Detective: “Okay.  Can you think of anything else?”

Victim: “It was red?”

Wine: Louis Martini, Cabernet Sauvignon, Sonoma, USA, 2009, $40 USD
Rating: Two Bottles

Charlie also made sure to get me any info I needed for each wine.  If it wasn’t listed on the menu, he would go and ask what year it was, that kind of thing, and this is during a full dinner rush.  He really was tops.

Round and fruity, the Louis Martini was one my favourites on the ship.  Soft tannins left a velvety mouthfeel.  I had Chateaubriand that night.  They were wonderful playmates.

Wine: Hess Select, Cabernet Sauvignon, North Coast, California, USA, 2009, $35 USD
Rating: Two Bottles

And then I followed it up with another California red.  The Hess, unlike the Louis Martini, was dry.  Dry, but without being a dick about it.  Cherry flavours gave you the sweetness you enjoyed, while hints of dark chocolate and roasted coffee gave you the bitterness you desired for balance.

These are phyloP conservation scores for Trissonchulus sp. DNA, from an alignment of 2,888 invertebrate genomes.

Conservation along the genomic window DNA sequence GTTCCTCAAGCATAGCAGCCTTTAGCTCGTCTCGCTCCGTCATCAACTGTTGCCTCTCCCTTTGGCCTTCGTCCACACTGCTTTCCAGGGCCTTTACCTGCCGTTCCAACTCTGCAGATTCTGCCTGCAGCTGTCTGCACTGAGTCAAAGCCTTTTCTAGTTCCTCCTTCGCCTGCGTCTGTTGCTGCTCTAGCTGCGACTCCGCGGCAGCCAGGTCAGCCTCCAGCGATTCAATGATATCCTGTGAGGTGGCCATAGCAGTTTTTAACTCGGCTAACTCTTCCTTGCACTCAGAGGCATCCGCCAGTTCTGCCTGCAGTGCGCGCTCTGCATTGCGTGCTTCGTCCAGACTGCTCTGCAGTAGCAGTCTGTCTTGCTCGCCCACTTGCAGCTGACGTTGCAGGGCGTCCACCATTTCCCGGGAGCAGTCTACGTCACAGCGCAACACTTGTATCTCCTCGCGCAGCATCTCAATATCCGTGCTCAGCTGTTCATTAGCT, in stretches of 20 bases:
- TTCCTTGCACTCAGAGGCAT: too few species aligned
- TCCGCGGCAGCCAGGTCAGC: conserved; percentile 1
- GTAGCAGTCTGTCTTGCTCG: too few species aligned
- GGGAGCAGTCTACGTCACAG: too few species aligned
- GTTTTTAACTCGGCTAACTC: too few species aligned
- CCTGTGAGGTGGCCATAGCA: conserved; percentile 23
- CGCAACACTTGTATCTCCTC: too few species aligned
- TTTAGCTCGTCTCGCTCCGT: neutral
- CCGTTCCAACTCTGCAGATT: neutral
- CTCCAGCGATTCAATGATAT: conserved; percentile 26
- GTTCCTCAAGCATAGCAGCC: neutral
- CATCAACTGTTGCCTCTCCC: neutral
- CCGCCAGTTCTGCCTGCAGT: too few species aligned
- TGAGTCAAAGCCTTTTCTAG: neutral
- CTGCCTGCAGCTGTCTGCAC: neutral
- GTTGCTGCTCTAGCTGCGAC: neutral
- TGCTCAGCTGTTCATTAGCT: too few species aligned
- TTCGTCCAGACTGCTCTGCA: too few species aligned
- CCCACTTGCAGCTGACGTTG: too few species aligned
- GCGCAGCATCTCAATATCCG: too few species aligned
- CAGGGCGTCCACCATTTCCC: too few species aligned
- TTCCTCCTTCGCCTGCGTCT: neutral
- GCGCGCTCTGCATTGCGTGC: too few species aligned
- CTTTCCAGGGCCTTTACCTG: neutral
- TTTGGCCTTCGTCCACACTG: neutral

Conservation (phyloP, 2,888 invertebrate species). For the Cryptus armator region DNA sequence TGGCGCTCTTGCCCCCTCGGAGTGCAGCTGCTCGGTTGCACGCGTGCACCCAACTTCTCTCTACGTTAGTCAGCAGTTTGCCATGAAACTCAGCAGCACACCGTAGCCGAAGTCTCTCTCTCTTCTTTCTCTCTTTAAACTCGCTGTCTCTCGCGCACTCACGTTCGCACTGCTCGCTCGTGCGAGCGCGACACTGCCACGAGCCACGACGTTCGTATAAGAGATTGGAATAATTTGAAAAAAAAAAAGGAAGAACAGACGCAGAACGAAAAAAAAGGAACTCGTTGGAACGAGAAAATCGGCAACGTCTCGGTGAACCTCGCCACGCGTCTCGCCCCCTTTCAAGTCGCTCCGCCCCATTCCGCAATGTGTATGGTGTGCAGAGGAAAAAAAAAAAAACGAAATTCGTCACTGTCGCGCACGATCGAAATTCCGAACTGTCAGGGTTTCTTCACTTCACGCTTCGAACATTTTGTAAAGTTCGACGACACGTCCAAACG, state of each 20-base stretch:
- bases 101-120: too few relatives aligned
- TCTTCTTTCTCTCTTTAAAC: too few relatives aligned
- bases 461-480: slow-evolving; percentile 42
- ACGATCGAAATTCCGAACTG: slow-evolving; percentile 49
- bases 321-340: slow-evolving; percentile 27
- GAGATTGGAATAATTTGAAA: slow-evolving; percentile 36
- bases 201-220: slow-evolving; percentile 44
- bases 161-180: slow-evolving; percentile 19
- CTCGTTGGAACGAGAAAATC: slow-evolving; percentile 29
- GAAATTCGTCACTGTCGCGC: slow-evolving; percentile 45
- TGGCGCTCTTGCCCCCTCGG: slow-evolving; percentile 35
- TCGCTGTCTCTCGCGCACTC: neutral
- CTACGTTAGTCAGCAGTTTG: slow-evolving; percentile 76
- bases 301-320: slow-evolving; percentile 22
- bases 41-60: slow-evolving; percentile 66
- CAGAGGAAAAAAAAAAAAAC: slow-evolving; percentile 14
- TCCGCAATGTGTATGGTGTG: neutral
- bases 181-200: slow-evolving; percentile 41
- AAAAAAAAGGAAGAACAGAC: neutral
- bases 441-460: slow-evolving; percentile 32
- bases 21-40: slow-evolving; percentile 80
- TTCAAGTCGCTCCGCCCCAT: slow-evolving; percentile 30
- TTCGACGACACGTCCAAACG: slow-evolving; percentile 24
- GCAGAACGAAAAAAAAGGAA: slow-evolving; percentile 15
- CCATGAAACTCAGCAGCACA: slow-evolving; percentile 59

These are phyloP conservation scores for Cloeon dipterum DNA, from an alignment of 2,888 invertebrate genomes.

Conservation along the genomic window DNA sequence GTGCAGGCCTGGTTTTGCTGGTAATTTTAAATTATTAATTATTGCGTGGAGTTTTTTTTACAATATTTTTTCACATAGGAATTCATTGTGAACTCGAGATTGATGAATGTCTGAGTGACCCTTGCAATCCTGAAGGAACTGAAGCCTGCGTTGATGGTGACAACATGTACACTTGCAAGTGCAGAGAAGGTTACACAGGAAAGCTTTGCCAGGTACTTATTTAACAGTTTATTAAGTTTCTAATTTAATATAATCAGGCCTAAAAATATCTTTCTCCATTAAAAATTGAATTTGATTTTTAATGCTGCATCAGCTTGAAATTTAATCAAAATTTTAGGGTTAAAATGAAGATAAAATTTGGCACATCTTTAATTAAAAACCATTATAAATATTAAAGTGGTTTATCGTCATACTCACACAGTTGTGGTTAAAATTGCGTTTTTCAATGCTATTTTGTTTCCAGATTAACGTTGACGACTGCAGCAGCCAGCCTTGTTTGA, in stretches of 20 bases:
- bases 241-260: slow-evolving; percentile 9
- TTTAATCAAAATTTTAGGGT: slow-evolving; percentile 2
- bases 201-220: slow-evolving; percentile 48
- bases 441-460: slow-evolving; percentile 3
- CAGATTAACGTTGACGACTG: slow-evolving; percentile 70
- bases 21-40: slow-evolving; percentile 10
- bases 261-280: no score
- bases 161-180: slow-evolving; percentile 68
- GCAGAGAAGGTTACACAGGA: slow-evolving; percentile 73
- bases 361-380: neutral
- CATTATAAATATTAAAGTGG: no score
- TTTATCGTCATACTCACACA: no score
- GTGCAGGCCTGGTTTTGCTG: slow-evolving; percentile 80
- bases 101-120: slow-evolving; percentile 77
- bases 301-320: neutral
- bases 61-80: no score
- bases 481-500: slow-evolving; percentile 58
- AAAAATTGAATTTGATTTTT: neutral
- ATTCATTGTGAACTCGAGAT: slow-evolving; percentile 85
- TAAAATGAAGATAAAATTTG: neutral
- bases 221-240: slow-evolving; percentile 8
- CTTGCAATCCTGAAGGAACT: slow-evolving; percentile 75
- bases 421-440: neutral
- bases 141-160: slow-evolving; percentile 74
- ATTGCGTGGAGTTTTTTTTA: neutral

Wine: Côtes du Rhone, Michel Picard, Rhone, France, 2010, $33 USD
Rating: One Bottle

Our last night on the ship and it started off poorly.  Super dry and sharp.  Biting like grapefruit juice after you brush your teeth.  Not at all awesome, but if you like really dry reds, this might be the wine for you.

Wine: Mirassou, Pinot Noir, California, USA, 2010, $28 USD
Rating: One-and-a-half Bottles

Soft berry flavours were a welcome relief from Bittertown as the realisation that the cruise was coming to an end was sinking in.  The last dance number the wait-staff performed was awesome, and Caia squealed with glee watching them dance on tables and seeing the lights flicker and flash in sync with the music.

That was nice.

The pinot was like an old friend, patting your hand as you wistfully wipe a tear from you eye, hoping that no one noticed.  Time with family is so precious, and as we get older, so fleeting.  We spend so much time planning for the memories we want to make someday, instead of getting around to making them.